If you have prostate cancer, the treatment your doctor or doctors suggest will depend on several factors, including your age, your general state of health and the cancer itself—whether it is early-stage disease or advanced disease.
At Seattle Cancer Care Alliance (SCCA), you may choose your doctor according to the treatment you would like to receive. Or you may choose to meet with a team of providers who will collaborate and discuss the best options for treatment for your cancer.
As a patient at SCCA, you have access to all the treatment options currently available, as well as new therapies offered only in clinical studies. This is one advantage of seeking treatment at SCCA, which has two strong research organizations behind it: Fred Hutchinson Cancer Research Center and UW Medicine.
Prostate cancer is a complex disease. In some cases, it grows slowly over 10 to 20 years and may never move beyond the prostate. Disease like this is treated differently than advanced, aggressive disease, which may be treated with surgery, radiation, chemotherapy or hormone therapy.
The choice that you make for your treatment is a personal and individual one. The key to making a good decision is getting input from an experienced team of leading prostate cancer specialists who know the outcomes and quality of life issues associated with each treatment.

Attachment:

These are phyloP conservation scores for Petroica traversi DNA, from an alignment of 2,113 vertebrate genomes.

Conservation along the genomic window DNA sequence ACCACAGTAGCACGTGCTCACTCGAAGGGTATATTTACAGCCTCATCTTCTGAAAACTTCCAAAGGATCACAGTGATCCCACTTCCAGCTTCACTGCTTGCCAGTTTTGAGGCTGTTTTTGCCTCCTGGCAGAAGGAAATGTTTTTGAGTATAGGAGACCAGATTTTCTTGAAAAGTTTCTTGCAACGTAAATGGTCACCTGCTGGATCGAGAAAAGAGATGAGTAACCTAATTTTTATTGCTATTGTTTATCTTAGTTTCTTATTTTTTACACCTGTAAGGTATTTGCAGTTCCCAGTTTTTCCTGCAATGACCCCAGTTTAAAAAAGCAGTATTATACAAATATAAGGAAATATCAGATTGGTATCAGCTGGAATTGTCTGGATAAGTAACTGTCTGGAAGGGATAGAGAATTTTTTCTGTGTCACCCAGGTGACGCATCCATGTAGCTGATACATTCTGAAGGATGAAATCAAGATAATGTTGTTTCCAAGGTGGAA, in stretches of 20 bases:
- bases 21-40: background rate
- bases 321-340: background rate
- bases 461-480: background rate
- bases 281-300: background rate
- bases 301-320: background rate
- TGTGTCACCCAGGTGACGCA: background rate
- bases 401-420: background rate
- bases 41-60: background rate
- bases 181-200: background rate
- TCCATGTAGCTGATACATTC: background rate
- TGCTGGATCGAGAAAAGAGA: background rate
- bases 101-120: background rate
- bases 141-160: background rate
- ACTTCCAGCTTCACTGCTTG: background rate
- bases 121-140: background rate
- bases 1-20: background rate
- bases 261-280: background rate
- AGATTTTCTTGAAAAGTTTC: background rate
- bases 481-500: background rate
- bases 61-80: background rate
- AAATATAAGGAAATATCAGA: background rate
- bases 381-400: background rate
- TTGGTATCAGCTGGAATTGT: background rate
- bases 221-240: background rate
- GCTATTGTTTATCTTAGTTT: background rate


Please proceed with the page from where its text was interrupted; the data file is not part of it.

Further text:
If you have been diagnosed with prostate cancer at age 70 to 75, your doctor may recommend active surveillance rather than more aggressive treatment, such as surgery or radiation therapy.
If your cancer is localized to the prostate, and you are in reasonably good health and younger than 75 years old, your doctors may recommend that you have surgery to treat your prostate cancer. The most common procedure is called a radical prostatectomy.
We use the latest technology to provide the most precise radiation treatment possible, including special equipment to detect motion and position of the prostate--the Calypso System, also referred to as GPS for the Body.
If you have advanced prostate cancer at the time of your diagnosis, or if your prostate-specific antigen (PSA) levels are rising despite having had other treatment for prostate cancer in the past, your doctor may suggest hormone therapy.
If you have been diagnosed with advanced prostate cancer or if your cancer has returned after treatment, your doctor may recommend chemotherapy.
Despite treatment, prostate cancer sometimes recurs. Also, prostate tumors can grow beyond the prostate gland, and cancer cells can travel to other parts of the body, such as the bones.
New treatments for this disease include the drug Provenge as well as advances in radiation therapy.
Dr. Bruce L. Dalkin, MD, explains results of studies of quality of life after prostate cancer treatment.
Optimizing control of cancer in the prostate, while effectively treating cancer that has escaped the prostate undetected, is necessary to cure more men with this disease.